Although the present studies describe the effect of ANGII to increase NOS III synthesis, these studies do not explain the mechanism(s) by which NOS III synthesis could be increased by ANGII. Since there are shear stress elements in the 5′ untranslated region of NOS III gene,14,15⇓ it is possible that ANGII could cause an increase in NOS III synthesis due to an increase in shear stress. However, since Ito and colleagues have demonstrated an increased NO response to acute ANGII in isolated afferent arterioles, a preparation independent of flow,3 the mechanism for increased NOS III synthesis with ANGII may also be independent of shear stress.
It is also possible that ANGII could increase NO synthesis by directly affecting the second messenger systems in the endothelial cells and thereby increase synthesis of NOS III. Siragy and Carey have recently reported that the renal response of increased cGMP, an indicator of NO production, to acute ANGII was mediated by angiotensin AT2 receptors.16 Other investigators have shown that ANGII increases intracellular calcium concentrations in cultured endothelial cells in a dose-dependent manner.7,8⇓ Since NOS III activity is calcium-dependent, this may also be a mechanism for the acute increase in NO production mediated by NOS III. However, future studies will be necessary to determine if the NOS III synthetic response to chronic ANGII is also mediated via the AT2 receptors, increases in intracellular calcium, or other second messenger systems.
In the present study, our results suggest that chronic infusion of ANGII increases NOS III activity. However, we have not directly measured the levels of NOS III activity. The major reason for this is that it is difficult to assess the activity of the NOS III isoform separately from the activity of the other NO synthase isoforms. There are no inhibitors specific for NOS III activity that do not also inhibit the activity of the other isoforms of NO synthase. Whether ANGII can indeed increase NOS III activity in the renal vasculature by increasing the NOS III protein concentration needs to be further investigated.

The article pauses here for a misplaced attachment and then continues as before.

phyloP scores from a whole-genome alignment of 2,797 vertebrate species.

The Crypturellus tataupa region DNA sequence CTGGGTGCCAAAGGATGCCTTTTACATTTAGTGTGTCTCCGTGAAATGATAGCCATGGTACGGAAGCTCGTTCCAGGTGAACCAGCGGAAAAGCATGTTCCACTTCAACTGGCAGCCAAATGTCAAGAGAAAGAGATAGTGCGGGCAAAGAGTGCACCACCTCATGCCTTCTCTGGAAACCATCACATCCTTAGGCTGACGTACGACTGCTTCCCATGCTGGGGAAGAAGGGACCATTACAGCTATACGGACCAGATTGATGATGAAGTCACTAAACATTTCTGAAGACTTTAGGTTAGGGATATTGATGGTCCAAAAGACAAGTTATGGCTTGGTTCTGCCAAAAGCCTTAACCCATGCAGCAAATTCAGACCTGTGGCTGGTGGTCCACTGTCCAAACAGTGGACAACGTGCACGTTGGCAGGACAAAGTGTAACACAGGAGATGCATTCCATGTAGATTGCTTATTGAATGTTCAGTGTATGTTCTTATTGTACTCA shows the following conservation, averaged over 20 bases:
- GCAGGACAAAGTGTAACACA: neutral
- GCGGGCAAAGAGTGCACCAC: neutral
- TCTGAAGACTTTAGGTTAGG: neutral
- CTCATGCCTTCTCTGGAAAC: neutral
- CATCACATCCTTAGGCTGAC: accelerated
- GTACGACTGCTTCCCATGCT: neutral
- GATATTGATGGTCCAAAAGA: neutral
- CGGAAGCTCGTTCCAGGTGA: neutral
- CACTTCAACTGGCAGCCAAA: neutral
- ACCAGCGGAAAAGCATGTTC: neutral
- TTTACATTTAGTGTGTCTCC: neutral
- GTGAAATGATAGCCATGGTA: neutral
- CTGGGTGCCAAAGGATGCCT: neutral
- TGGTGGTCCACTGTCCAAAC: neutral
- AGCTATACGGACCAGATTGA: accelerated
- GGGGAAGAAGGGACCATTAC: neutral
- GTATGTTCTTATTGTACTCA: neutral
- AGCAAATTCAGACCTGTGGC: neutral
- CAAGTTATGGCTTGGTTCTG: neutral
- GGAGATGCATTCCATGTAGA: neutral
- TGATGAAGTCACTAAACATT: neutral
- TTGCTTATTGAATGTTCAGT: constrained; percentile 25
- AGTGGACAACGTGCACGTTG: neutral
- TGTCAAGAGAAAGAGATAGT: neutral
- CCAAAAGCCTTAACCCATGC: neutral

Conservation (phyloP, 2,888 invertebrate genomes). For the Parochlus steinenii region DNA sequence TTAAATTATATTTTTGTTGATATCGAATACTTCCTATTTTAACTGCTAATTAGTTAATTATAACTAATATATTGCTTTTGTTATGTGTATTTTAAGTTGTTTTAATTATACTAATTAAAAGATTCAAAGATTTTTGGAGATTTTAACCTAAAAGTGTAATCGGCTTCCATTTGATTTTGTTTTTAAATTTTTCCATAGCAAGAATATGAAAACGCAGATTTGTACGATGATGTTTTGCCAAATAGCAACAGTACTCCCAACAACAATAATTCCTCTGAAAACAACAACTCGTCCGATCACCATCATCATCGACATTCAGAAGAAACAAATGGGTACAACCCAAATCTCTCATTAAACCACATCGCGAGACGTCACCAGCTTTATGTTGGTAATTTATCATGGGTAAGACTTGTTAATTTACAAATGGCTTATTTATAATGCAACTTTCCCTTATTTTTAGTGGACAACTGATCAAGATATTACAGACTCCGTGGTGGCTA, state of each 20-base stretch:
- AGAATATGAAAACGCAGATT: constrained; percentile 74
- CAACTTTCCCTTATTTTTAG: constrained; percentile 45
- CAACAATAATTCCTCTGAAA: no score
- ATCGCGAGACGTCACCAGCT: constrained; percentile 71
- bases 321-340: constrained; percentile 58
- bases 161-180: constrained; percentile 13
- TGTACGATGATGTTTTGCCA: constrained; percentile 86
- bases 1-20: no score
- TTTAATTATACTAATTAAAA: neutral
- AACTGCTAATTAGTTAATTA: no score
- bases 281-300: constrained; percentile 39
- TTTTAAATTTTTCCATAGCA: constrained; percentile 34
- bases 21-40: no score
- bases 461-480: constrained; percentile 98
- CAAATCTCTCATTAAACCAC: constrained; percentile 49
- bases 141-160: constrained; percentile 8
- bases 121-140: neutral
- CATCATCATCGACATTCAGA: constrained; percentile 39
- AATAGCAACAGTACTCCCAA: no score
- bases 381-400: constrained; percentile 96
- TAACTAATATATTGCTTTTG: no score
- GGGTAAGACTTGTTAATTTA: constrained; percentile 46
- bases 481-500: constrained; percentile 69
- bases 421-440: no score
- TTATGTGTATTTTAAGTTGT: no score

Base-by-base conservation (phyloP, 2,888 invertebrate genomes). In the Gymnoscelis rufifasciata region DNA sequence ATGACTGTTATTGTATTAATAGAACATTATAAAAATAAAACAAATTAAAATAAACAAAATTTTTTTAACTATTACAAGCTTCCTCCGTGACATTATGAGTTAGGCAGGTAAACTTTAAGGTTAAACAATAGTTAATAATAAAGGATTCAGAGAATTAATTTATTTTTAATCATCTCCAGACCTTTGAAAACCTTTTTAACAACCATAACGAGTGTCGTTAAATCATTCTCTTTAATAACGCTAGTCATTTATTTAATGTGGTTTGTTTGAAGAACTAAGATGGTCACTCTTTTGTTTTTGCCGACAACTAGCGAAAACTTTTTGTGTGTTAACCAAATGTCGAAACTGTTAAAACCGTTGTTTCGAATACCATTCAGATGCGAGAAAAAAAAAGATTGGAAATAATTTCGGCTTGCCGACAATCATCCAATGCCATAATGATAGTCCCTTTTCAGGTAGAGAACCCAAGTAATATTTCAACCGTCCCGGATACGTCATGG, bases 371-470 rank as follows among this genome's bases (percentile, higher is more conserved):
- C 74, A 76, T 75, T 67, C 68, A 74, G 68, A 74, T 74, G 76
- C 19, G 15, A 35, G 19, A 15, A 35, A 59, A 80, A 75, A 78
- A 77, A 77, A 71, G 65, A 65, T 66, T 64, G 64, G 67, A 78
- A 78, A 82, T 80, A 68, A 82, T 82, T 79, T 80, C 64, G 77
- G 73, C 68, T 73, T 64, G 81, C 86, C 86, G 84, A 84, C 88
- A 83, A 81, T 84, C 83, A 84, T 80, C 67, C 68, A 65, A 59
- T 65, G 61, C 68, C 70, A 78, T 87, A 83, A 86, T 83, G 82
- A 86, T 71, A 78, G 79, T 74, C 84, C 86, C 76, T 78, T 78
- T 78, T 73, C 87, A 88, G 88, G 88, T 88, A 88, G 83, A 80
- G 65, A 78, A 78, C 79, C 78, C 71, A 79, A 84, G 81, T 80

In summary, acute suprarenal infusion of nonpressor doses of ANGII increased renal mRNA for NOS III, but had no effect on renal NOS III protein concentration. In contrast, chronic ANGII infusion, at low pressor doses, had no effect on NOS III mRNA levels in the kidney, but significantly increased renal NOS III protein concentration. These data suggest that ANGII is capable of controlling local NO production in the renal vasculature, thus protecting against ANGII-induced vasoconstriction.
This work was supported by the American Heart Association, Mississippi Affiliate and by HL51971 from NIH.
- Received September 17, 1997.
- Revision received October 10, 1997.
- Accepted October 24, 1997.